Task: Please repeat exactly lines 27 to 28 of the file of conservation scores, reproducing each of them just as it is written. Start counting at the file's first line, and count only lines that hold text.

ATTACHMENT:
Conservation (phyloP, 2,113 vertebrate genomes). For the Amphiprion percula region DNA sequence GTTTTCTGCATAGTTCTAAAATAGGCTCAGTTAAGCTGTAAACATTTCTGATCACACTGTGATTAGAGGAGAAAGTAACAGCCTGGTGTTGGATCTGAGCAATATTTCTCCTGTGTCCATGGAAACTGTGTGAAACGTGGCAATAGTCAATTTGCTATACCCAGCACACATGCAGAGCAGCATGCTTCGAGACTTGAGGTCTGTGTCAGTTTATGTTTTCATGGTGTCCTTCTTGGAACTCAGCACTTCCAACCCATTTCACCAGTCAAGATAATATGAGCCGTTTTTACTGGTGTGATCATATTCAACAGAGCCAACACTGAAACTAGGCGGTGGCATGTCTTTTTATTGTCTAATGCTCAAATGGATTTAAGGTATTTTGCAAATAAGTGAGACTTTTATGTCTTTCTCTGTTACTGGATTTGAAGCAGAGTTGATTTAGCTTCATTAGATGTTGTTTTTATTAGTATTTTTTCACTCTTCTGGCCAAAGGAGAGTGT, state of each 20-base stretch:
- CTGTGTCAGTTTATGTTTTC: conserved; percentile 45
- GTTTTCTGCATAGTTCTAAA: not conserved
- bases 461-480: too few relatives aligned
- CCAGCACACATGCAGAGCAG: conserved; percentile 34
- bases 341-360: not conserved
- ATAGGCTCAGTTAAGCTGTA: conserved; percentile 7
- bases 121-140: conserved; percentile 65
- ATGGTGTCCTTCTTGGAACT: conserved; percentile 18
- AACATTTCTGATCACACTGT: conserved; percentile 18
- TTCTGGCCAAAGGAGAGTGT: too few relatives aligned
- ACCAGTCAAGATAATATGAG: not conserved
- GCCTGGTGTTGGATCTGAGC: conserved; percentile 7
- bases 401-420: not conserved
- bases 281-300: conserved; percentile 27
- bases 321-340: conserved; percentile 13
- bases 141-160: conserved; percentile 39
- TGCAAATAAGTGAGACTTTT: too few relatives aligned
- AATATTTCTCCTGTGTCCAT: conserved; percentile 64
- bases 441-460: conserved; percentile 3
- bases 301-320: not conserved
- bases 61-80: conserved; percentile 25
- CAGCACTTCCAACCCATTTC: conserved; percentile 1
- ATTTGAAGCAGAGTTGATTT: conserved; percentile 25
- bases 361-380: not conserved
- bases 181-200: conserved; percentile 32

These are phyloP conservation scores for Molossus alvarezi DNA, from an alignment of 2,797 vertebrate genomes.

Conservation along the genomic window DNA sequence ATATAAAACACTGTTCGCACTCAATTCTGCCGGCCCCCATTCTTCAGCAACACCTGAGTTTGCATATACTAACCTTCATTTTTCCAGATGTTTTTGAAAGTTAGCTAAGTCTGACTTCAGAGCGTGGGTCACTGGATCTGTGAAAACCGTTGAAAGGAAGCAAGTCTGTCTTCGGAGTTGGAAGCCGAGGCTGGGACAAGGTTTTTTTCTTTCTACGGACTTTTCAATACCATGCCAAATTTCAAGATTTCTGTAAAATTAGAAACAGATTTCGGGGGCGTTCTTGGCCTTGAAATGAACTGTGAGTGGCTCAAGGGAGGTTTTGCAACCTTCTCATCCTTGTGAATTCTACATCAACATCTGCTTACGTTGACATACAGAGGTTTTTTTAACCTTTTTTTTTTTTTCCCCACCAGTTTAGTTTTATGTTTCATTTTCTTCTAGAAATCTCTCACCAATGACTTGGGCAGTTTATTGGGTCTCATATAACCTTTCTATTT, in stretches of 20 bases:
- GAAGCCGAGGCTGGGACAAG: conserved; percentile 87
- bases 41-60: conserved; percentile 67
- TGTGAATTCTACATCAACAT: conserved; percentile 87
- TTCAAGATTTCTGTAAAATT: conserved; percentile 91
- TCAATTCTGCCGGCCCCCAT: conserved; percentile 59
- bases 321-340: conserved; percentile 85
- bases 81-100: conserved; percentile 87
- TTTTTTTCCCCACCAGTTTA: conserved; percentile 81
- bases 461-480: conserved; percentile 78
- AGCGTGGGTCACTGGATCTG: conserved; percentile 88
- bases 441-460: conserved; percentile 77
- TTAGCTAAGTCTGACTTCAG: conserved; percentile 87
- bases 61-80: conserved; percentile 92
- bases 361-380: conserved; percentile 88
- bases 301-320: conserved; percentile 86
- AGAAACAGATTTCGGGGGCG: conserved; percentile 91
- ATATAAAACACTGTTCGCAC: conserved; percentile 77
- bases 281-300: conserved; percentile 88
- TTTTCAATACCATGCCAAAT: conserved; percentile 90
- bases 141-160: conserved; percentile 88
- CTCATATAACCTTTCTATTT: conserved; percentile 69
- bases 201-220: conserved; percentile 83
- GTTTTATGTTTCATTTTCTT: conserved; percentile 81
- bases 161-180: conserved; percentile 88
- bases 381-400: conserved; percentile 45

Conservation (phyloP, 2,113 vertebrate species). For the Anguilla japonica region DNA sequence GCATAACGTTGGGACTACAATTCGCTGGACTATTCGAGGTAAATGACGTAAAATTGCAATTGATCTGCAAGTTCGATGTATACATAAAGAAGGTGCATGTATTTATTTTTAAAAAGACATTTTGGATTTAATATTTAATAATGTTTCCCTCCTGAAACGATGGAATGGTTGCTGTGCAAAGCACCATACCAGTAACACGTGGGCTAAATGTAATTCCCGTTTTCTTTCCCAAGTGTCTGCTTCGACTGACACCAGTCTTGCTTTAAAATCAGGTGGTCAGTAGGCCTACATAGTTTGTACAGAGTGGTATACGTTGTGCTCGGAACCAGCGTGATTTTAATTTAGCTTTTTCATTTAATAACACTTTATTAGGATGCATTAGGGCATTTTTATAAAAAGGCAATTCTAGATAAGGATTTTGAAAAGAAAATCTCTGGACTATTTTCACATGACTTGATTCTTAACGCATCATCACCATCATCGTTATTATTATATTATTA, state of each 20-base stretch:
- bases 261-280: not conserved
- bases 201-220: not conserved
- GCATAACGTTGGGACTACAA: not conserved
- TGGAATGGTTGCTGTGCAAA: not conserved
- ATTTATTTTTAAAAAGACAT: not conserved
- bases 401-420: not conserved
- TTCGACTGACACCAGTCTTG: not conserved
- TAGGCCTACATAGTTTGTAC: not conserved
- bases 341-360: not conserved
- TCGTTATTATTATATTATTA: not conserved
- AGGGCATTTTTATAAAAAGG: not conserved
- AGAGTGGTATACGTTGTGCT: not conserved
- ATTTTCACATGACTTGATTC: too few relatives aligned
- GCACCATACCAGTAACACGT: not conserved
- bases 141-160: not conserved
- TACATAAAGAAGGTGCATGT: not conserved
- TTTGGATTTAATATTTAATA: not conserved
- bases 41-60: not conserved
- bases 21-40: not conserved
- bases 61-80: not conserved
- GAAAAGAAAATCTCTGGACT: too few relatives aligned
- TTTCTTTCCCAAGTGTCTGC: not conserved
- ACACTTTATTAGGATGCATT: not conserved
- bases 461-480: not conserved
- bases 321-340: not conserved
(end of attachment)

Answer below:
These are phyloP conservation scores for Molossus alvarezi DNA, from an alignment of 2,797 vertebrate genomes.

Conservation along the genomic window DNA sequence ATATAAAACACTGTTCGCACTCAATTCTGCCGGCCCCCATTCTTCAGCAACACCTGAGTTTGCATATACTAACCTTCATTTTTCCAGATGTTTTTGAAAGTTAGCTAAGTCTGACTTCAGAGCGTGGGTCACTGGATCTGTGAAAACCGTTGAAAGGAAGCAAGTCTGTCTTCGGAGTTGGAAGCCGAGGCTGGGACAAGGTTTTTTTCTTTCTACGGACTTTTCAATACCATGCCAAATTTCAAGATTTCTGTAAAATTAGAAACAGATTTCGGGGGCGTTCTTGGCCTTGAAATGAACTGTGAGTGGCTCAAGGGAGGTTTTGCAACCTTCTCATCCTTGTGAATTCTACATCAACATCTGCTTACGTTGACATACAGAGGTTTTTTTAACCTTTTTTTTTTTTTCCCCACCAGTTTAGTTTTATGTTTCATTTTCTTCTAGAAATCTCTCACCAATGACTTGGGCAGTTTATTGGGTCTCATATAACCTTTCTATTT, in stretches of 20 bases: